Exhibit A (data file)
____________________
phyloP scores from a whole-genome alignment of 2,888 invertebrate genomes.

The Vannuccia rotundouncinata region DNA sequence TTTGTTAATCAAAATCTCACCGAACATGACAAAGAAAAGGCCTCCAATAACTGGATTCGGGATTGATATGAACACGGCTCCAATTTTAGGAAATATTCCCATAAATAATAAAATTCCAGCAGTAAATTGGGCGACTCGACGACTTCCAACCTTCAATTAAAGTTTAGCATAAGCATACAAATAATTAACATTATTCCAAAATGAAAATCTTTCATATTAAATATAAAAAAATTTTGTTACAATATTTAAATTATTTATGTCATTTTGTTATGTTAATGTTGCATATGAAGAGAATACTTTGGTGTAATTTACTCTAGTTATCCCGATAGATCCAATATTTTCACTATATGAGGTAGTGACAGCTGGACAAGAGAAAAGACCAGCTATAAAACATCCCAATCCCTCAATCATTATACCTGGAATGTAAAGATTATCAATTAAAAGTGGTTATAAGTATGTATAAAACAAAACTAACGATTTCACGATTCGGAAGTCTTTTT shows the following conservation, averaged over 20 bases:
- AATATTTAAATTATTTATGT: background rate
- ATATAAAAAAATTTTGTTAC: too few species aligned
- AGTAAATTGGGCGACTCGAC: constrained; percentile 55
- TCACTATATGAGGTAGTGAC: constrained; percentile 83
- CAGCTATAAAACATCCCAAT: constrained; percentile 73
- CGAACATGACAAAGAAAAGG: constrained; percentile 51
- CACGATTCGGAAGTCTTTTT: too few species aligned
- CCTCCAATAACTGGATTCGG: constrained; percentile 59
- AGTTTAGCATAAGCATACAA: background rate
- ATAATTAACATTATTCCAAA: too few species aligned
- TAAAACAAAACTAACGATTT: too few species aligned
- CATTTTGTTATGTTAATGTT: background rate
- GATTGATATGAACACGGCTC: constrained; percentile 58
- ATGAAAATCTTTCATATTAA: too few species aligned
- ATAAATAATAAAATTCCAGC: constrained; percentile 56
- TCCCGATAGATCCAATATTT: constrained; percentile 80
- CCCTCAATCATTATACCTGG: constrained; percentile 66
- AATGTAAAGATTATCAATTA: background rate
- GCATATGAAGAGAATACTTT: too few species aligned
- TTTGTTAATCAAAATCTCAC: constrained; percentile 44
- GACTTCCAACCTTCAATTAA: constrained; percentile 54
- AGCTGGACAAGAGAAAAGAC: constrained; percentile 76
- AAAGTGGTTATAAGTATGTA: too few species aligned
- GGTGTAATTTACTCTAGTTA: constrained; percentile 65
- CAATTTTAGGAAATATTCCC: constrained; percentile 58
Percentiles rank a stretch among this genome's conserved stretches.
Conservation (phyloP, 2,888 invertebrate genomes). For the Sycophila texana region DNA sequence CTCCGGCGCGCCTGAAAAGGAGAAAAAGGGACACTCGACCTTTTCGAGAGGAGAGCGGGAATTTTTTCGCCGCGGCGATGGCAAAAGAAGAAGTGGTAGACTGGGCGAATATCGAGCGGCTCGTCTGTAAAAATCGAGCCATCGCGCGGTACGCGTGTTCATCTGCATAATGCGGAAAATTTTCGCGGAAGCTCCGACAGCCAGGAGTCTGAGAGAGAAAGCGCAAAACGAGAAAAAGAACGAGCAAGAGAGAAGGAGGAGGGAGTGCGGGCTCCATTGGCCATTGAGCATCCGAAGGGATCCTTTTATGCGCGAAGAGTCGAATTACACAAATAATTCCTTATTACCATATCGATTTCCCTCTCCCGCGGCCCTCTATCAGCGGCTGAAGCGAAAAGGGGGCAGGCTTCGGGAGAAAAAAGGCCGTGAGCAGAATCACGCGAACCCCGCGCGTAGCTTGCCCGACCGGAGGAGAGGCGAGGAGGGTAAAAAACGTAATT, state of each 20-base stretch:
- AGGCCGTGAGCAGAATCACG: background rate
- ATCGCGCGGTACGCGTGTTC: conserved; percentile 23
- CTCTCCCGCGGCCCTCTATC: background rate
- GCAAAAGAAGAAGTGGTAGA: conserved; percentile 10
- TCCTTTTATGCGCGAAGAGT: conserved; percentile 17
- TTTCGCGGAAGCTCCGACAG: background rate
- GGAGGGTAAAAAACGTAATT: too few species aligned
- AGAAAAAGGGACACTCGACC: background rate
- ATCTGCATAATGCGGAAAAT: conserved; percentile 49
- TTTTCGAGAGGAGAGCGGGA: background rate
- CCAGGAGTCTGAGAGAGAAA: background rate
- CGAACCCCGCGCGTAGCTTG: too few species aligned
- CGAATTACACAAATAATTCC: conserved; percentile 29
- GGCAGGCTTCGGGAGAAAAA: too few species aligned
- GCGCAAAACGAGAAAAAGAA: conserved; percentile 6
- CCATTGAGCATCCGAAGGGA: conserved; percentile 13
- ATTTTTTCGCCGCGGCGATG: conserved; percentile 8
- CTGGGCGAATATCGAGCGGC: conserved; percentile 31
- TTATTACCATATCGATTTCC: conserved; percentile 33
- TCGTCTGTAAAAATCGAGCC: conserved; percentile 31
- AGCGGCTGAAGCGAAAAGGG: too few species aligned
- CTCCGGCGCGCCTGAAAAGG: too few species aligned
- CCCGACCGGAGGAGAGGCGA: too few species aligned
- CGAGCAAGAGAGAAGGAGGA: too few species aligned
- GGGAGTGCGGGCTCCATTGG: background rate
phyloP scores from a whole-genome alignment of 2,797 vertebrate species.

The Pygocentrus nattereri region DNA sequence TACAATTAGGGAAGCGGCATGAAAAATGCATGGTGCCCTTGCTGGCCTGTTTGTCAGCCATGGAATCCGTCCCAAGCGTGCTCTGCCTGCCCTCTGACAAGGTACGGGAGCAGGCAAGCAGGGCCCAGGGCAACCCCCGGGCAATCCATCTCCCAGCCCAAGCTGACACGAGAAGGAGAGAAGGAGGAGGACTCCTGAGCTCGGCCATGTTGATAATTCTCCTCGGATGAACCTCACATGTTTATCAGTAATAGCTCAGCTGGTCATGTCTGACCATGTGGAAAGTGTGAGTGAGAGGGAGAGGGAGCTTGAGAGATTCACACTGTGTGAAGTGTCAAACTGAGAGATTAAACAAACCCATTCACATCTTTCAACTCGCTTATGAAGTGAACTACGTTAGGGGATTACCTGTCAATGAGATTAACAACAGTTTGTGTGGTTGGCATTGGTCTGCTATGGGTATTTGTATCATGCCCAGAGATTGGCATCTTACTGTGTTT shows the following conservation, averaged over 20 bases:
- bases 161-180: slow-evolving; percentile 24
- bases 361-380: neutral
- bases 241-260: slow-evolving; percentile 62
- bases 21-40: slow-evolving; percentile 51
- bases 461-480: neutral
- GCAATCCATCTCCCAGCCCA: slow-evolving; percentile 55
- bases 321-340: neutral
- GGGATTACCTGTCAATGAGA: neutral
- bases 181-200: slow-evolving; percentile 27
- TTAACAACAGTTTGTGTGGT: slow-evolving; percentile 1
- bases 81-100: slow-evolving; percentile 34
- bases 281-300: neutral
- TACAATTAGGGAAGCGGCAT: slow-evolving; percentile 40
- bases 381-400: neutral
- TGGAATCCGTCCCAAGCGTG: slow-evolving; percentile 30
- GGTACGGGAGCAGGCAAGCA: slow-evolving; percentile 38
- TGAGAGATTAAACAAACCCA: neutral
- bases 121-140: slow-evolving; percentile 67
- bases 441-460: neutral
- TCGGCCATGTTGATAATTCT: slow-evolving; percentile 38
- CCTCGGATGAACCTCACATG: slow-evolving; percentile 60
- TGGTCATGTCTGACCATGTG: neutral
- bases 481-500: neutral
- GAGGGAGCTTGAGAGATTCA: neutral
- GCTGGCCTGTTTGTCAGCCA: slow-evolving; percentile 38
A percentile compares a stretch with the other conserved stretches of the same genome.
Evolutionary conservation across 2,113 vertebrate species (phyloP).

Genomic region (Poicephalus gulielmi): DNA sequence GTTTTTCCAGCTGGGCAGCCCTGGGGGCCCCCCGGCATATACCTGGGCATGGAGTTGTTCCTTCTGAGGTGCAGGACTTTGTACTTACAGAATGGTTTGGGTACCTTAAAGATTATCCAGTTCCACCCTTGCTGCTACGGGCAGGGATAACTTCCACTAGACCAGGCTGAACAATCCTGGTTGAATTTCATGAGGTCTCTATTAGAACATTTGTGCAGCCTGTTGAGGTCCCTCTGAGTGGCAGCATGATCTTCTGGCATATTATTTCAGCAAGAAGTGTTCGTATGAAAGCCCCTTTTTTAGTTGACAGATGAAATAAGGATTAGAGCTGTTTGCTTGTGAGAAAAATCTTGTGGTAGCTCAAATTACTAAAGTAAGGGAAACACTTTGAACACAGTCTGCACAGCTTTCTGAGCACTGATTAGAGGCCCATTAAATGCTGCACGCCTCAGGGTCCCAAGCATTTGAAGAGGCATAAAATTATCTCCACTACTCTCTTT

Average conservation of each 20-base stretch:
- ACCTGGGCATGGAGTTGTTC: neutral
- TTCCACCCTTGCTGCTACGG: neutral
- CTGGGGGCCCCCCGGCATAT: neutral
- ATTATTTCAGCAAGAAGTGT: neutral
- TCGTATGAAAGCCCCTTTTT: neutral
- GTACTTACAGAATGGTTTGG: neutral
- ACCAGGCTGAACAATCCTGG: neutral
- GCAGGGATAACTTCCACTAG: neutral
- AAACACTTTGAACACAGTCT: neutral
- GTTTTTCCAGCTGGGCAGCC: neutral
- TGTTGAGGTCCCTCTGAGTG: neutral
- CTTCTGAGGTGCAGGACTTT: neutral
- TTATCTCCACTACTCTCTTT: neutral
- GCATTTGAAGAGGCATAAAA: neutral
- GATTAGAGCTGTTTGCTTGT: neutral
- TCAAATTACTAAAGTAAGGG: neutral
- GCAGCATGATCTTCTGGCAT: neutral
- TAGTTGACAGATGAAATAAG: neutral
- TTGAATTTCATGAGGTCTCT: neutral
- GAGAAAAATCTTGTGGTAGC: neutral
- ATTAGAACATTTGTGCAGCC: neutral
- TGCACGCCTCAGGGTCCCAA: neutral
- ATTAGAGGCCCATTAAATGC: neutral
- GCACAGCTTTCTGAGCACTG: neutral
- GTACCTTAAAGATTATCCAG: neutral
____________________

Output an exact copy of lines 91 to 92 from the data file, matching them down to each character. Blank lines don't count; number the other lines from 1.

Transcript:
- GTACTTACAGAATGGTTTGG: neutral
- ACCAGGCTGAACAATCCTGG: neutral